In the midst of our discussions another of our beloved elders died. She left a single daughter. The daughter had no desire for a funeral but she allowed that the congregation could do as it wished in those regards (although she made the decision that the body would not be present). This presented us with an unusual opportunity. There were no instructions from the deceased or from the family. Yet our beloved elder had been with us for fifty years. What would we do? It was agreed by the elders that we would worship God in the best way that we know. Our regular pattern would shape the service. A lector would carry in the Bible and light the candles. A worship elder would prepare and lead the prayers for the day. One of our number would offer carefully crafted remembrances of our beloved elder. We would sing hymns of praise and lament. A sermon proclaiming the gospel would be preached. We all knew what to do. We do it every Sunday. The Chapel was full with folk from the congregation as well as with people from the neighbourhood and from other congregations. Later, over coffee, a guest from a neighbouring church was heard to say: “Now that is interesting. When you have a funeral here, you worship.” Her comment was a revealing commentary on the way in which funerals have become sentimental rehearsals of a person’s life, with little reference to the transcendent power of God or the grand narrative that holds each of our stories.
Our study group was enhanced by the presence of a university student on exchange from India. He was fascinated by the difference between the Canadian church and his church at home. In particular, he noted that at home it was the congregation that was responsible for all the funeral arrangements. There it was assumed that the family had simply to grieve and be cared for. It was the elders who were expected to gather at the family home and to stay there, twenty-four hours a day, singing hymns and preparing for the funeral. All costs of preparing the body, holding the funeral and providing the burial were shared by the congregation. It was, like the early church, a memorial society in which the members shared the costs of death as a sign of their familial bonds. This testimony caught the ear of the Canadians in the group. We could not help but long for the kind of Christian community that he was describing. In listening to him we began to see how much we have become accommodated to a culture that breaks us down into household units. Why is it, we asked, that we simply assume that the costs of the funeral - the music, the reception, the plot or the cremation - are up to the family and are not to be included in the budget of the congregation?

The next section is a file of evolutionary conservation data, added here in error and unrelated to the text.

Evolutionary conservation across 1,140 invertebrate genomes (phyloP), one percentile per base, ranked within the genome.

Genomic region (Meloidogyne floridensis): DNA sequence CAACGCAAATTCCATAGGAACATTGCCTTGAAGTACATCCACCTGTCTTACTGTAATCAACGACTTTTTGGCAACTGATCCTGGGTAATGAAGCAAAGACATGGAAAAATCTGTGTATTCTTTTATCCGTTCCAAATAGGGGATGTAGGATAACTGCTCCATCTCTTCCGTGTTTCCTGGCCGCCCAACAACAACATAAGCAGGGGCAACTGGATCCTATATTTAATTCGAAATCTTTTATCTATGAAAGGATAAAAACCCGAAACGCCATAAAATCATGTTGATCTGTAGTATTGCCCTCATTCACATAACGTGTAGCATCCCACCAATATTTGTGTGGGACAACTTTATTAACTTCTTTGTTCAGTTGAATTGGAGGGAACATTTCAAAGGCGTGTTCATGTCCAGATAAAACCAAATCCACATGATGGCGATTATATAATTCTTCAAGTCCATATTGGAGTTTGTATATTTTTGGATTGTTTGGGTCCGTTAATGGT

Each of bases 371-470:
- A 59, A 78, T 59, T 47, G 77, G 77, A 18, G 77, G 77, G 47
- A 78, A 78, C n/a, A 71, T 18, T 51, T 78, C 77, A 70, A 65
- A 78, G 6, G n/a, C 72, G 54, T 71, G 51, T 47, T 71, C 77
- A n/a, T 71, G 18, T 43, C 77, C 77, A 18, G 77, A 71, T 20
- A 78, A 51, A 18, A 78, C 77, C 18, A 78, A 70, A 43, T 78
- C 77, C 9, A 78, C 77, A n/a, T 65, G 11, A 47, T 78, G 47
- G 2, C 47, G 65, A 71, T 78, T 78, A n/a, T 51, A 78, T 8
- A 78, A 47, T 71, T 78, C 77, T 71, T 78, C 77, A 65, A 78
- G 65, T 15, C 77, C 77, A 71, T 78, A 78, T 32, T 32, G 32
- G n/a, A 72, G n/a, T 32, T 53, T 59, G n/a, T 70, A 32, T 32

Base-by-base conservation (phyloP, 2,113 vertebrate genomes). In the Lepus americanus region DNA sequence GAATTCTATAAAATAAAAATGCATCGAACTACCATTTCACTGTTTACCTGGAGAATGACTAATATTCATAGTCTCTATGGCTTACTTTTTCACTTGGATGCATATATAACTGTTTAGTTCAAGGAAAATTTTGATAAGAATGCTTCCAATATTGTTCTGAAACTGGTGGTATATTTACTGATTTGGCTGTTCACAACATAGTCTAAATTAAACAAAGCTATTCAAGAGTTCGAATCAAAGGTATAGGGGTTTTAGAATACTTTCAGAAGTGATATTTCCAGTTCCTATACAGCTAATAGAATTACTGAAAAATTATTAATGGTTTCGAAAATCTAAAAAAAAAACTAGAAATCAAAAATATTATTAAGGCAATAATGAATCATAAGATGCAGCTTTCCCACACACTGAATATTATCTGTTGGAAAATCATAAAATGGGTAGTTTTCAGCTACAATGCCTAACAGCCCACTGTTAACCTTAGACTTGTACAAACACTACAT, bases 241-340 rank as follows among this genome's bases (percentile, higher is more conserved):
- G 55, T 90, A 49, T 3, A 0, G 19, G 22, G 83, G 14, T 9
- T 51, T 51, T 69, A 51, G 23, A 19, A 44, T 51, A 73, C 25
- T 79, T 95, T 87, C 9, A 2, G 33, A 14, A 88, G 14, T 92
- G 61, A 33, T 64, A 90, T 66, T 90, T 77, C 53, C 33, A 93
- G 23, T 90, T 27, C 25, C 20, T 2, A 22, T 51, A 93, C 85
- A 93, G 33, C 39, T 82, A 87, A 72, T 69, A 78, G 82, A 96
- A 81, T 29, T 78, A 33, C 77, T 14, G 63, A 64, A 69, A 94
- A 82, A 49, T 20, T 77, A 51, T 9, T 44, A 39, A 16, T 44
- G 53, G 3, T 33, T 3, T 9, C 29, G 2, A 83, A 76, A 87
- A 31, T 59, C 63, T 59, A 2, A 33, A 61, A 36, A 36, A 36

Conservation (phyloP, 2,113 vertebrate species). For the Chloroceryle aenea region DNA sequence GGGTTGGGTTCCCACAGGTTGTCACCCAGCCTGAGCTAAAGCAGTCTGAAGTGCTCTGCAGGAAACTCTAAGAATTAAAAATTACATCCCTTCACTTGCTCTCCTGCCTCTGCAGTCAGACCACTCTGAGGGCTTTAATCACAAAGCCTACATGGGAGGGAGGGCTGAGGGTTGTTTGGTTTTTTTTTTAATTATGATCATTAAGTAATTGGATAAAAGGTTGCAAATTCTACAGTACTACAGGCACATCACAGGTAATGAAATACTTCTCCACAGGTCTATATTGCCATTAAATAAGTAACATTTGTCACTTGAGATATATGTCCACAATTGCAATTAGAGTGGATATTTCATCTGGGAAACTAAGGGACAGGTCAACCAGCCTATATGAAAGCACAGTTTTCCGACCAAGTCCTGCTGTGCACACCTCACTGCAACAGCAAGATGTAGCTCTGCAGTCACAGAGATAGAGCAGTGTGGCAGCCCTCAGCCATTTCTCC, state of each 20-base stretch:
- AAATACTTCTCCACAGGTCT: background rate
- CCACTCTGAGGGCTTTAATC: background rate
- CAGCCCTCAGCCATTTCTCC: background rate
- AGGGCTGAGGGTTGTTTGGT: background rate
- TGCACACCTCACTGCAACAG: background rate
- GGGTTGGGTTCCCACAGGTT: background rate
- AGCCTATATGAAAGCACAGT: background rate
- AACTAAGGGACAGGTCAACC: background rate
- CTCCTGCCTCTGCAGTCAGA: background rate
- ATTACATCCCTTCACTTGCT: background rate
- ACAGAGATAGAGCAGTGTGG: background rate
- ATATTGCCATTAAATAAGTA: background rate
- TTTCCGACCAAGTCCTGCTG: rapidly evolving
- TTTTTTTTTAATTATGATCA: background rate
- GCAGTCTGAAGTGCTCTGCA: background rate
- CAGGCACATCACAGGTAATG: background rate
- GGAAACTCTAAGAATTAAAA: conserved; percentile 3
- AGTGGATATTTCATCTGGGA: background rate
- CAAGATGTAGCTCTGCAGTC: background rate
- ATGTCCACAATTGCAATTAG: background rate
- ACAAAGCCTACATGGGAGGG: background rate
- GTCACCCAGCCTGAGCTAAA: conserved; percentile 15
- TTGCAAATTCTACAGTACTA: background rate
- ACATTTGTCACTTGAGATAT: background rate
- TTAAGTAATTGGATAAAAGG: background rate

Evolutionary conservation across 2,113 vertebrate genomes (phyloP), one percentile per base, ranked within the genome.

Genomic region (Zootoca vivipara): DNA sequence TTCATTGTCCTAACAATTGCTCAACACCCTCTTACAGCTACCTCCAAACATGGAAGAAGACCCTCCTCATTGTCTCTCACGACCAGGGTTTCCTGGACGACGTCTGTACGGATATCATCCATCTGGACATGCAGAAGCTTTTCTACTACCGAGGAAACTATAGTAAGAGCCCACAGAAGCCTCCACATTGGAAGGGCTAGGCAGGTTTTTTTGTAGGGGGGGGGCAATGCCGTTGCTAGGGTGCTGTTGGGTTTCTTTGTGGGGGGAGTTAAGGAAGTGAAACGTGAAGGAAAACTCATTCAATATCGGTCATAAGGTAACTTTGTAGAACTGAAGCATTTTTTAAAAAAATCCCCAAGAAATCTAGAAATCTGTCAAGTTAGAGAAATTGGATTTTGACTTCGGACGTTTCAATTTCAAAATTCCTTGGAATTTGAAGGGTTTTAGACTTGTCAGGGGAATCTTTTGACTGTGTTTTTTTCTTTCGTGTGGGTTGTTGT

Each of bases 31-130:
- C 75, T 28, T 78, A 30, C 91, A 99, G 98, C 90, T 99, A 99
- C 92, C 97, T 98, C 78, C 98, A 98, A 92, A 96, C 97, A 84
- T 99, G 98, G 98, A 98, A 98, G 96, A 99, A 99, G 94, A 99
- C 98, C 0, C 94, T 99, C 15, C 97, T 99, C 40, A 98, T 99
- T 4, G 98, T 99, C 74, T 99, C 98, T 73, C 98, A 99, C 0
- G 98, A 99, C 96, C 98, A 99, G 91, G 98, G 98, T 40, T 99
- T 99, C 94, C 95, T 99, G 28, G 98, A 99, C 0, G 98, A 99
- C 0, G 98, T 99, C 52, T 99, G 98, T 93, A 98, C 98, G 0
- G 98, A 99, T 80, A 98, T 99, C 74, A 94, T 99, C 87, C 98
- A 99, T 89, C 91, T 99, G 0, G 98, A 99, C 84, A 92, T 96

This conversation led to another, to one that has begun a significant change in our congregational practices. A voice in the group questioned the way in which we decide whose funeral to attend. We simply take it for granted - in urban, western Canada - that our obligations to attend a funeral or memorial service extend to those who we know as friends or as colleagues or as acquaintances. But the congregation includes people that we do not know well or even at all. Yet each member of the body is crucial to its life, and each death brings pain to the whole (I Cor. 12). Death is not a private matter that affects only those who are friends and family. It is a public event that affects the whole church and calls the whole congregation together to grieve and to witness to the good news of God in the face of death. Each death is now an occasion to practice what we preach as a people. With each funeral or memorial we call upon the whole congregation to gather - as it is able - with family and friends as a sign of the gathered saints in the kingdom of God.
It was in the midst of a conversation about an impending funeral that I was confronted with the observation: “I know that there must be a theological reason for it, perhaps you can help me with it. I go to quite a few funerals and what I have noticed is that Catholics have the body present and Protestants don’t. Right?” This was John’s way of asking if there was any possibility of having his mother’s body in a casket at the funeral to be held in our congregation. For a moment I wondered what theological argument in the Reformation I had missed. But it quickly became apparent that the difference he noticed had to do with the willingness of Protestant pastors to accede to the wishes of the family when it comes to the presence or absence of a body at the funeral. These days, in British Columbia at least, common sense and custom leads nearly everyone to avoid the presence of a dead body at the service that marks death.